Moon has been in the forefront of some evolutionary changes that almost became revolutionary changes, and I have observed with admiration and have learned from him how he's dealt with the basic question of civil rights, human rights. When it wasn't easy in the South, Moon Landrieu stood firm and said there's no longer any place for discrimination or racism. And he did this in such a way that he marshaled the support of his entire community and won an overwhelming victory and, I think, had he wanted to, could have been mayor for a long time.

And he was successful in revitalizing an area that I hope will always retain its character, because it's one of America's fine possessions. And in the 'process, he let the people of New Orleans feel that the future was not dismal or discouraging, but exciting and promising.

So, for these reasons and for many others, I'm very grateful to have this opportunity to introduce to the Nation and to have .join my Cabinet these two men.

And I see former mayors of New York here, who remember very well when New York City was in a dangerous condition and there needed to be some broad-based national support for New York's effort to save itself. And Moon Landrieu traveled the country to marshal the support of other people in Georgia and in Louisiana and in Kansas and in California to support New York City. He convinced me, along with Mayor Beame and others, that this should be done. And I made that commitment as a candidate, and we've carried out that commitment.

And now I don't think anyone could deny that what Moon Landrieu espoused as a mayor of New Orleans, ,joining with his partner and partners throughout the country, including New York, that our great city of New York has a new life. I hope he'll do that with every city, ranging from New York City down to Plains, Georgia, and I have confidence that he will.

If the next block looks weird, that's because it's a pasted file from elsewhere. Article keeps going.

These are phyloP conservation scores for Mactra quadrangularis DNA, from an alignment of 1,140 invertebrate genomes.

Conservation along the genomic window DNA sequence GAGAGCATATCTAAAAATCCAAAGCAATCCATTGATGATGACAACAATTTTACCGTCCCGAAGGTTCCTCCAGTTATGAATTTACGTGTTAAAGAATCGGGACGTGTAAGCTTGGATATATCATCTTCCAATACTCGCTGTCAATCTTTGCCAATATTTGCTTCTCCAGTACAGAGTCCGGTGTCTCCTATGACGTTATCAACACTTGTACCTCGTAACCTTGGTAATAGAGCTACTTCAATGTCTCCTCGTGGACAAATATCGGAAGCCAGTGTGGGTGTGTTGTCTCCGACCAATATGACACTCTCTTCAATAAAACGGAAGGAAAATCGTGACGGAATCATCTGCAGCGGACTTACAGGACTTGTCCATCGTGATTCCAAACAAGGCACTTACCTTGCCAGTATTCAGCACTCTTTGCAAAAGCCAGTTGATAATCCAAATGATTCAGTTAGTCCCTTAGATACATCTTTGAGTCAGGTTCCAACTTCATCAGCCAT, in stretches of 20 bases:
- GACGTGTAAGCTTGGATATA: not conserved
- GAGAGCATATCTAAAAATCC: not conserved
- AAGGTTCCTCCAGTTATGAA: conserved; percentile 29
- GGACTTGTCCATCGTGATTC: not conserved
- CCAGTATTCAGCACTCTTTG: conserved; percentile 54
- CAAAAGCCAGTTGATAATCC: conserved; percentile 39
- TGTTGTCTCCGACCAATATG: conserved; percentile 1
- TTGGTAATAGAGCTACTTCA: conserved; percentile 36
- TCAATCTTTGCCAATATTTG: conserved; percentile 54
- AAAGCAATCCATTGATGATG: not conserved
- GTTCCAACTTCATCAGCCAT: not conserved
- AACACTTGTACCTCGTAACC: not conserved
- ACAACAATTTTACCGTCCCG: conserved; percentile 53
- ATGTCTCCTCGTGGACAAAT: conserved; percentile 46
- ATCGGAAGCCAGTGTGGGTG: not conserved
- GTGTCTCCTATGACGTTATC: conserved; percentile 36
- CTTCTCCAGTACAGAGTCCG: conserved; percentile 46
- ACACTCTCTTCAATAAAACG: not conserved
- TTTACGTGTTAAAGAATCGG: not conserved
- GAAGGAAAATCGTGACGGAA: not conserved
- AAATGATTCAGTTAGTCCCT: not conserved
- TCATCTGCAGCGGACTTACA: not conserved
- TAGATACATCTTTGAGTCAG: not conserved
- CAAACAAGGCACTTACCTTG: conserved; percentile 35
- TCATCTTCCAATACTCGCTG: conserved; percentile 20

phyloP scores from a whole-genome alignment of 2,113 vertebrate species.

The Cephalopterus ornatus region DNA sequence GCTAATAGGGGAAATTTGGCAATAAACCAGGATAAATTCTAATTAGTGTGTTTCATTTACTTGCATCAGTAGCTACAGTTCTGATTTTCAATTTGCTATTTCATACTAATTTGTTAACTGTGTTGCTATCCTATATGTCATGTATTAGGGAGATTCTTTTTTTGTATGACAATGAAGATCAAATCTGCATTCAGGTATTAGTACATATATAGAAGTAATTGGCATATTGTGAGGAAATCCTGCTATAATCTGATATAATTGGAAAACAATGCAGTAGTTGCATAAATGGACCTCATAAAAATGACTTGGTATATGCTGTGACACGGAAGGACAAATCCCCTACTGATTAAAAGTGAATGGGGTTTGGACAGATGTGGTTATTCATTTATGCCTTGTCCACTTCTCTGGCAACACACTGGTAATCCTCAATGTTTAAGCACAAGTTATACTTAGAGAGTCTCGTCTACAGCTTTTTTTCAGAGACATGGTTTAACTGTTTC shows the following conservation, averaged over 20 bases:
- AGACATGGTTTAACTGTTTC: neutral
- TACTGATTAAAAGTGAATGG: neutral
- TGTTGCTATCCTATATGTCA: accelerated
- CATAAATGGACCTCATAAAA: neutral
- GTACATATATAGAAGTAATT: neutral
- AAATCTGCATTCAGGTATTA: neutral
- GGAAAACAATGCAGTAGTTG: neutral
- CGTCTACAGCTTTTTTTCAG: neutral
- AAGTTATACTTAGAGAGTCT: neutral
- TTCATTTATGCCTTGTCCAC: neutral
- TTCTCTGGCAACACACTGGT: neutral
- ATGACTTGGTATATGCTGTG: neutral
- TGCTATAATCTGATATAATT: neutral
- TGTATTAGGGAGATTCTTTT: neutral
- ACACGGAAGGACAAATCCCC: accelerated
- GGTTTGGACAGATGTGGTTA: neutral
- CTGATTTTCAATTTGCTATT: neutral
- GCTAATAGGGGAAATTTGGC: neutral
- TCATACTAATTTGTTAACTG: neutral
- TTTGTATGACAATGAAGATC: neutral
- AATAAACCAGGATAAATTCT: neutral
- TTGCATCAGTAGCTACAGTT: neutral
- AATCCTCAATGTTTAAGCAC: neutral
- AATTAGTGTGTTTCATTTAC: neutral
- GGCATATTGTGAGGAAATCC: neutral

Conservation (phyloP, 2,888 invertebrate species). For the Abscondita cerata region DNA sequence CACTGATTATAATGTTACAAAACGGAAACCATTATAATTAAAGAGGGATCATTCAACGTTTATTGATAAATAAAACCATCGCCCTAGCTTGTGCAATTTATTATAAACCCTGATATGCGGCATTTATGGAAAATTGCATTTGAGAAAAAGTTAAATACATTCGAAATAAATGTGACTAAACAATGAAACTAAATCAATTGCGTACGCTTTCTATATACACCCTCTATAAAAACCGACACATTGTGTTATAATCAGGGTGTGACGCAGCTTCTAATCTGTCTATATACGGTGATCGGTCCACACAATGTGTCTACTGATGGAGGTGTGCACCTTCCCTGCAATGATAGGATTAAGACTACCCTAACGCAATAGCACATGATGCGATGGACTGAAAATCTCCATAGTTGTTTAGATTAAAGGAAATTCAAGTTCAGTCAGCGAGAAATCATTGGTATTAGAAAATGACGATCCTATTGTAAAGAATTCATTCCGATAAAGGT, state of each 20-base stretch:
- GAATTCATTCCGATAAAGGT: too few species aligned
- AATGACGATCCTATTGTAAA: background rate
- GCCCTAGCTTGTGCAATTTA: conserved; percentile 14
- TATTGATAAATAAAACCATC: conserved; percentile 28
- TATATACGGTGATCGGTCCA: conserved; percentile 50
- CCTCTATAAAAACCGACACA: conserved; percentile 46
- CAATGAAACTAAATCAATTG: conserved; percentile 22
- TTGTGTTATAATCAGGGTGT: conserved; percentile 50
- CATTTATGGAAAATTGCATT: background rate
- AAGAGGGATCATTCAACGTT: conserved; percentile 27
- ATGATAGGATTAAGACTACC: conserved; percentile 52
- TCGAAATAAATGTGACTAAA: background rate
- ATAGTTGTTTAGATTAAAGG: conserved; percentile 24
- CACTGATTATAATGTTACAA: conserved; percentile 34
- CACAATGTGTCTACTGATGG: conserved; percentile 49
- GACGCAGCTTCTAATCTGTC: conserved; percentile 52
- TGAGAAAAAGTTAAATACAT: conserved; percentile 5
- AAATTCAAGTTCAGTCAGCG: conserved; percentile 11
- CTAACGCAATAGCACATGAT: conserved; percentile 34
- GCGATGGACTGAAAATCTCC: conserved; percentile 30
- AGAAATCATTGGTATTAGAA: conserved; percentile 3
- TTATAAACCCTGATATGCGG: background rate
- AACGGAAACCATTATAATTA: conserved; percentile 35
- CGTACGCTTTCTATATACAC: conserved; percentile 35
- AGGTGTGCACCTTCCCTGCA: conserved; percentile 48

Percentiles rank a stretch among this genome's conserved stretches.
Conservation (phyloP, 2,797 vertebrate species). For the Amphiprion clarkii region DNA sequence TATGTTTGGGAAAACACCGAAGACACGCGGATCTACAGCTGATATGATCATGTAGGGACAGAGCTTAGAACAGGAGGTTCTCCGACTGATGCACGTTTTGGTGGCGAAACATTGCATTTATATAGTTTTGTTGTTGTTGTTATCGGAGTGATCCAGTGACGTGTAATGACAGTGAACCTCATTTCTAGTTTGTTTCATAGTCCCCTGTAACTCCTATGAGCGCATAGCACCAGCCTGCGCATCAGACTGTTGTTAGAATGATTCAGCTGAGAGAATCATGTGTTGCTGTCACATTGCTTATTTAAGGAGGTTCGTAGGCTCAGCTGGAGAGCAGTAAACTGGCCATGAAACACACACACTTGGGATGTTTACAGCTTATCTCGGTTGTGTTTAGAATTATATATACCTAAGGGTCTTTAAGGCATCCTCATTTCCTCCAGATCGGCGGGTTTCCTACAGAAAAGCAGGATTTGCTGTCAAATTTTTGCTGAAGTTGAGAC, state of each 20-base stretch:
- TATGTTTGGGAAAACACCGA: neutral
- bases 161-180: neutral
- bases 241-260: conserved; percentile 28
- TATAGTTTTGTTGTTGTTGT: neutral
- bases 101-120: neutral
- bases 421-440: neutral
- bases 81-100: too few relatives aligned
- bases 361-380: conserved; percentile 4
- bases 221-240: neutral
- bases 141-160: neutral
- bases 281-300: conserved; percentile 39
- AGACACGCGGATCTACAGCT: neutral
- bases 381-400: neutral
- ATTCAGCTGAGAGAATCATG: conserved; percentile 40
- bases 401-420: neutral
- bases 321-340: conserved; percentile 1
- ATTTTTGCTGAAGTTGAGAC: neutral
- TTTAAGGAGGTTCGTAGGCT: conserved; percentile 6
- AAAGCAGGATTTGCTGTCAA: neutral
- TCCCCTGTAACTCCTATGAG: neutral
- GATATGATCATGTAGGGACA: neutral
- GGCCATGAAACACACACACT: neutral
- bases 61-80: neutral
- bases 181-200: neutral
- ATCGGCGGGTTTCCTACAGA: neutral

Now I'd like to ask Margaret Goldschmidt and Judge Steinbock to come forward to administer the oath to Neil Goldschmidt as Secretary of Transportation.

[At this point, Louisiana Supreme Court Justice Irving Steinbock administered the oath of office.]

And now I'd like to ask Moon and Verna and Judge Calogero to come forward for the oath. And Moon, it would be nice if your family joined you. I hope the photographers have a wide-angie lens. [Laughter] I might say that—well, I think I'll say that I'm not sure that Moon's family will grow this fast the next 5 years. [Laughter]

[At this point, Louisiana Supreme Court Justice Pascal Calogero administered the oath of office.]

I won't give them another introduction, but I'd like for Neil Goldschmidt and then for Moon to say a word to the group.

SECRETARY GOLDSCHMIDT. Mr. President, Mr. Vice President, Mrs. Carter, friends:

I cannot think of a nicer occasion than to come to the service of my country with a good friend like Moon Landrieu.

It is a wonderful feeling that among so many fine public servants who have been elected to high office, including' many who are mayors, and the staffs who have supported us and worked so hard—it's a pleasure to be here on all of their behalfs.

I did not travel a particularly long road to come here. My age, I think, is witness to that fact. But I come through a very, I guess, traditional route. I am a graduate of public education in the United States, a public education afforded by the taxpayers of my communities and the communities all over our land. To a Congress which has, for so long, appropriated the funds to make it possible for people like myself to go to school and to aspire to high office and to serve my country, you have my deep thanks. To my family, which has come with me today and to whom I owe so much, I guess they already understand how I feel.

I hope that the promise of these years can be fulfilled. And I have given the President my pledge, and I will give it to all of you—friends and those that I hope to meet as I travel and move about the United States on the President's behalf-that I will do everything in my power to make life in the United States a good one for all of those to whom I owe a best effort.

There has been much written about how difficult these times are. And for those of us who got our education not on the battlefields of Europe, but on the battlefields of Mississippi, those of us who got our understanding of higher education in the free speech movement in California, and for those of us who have had our beliefs challenged by Vietnam, everything in the future looks bright, looks hopeful, and looks possible.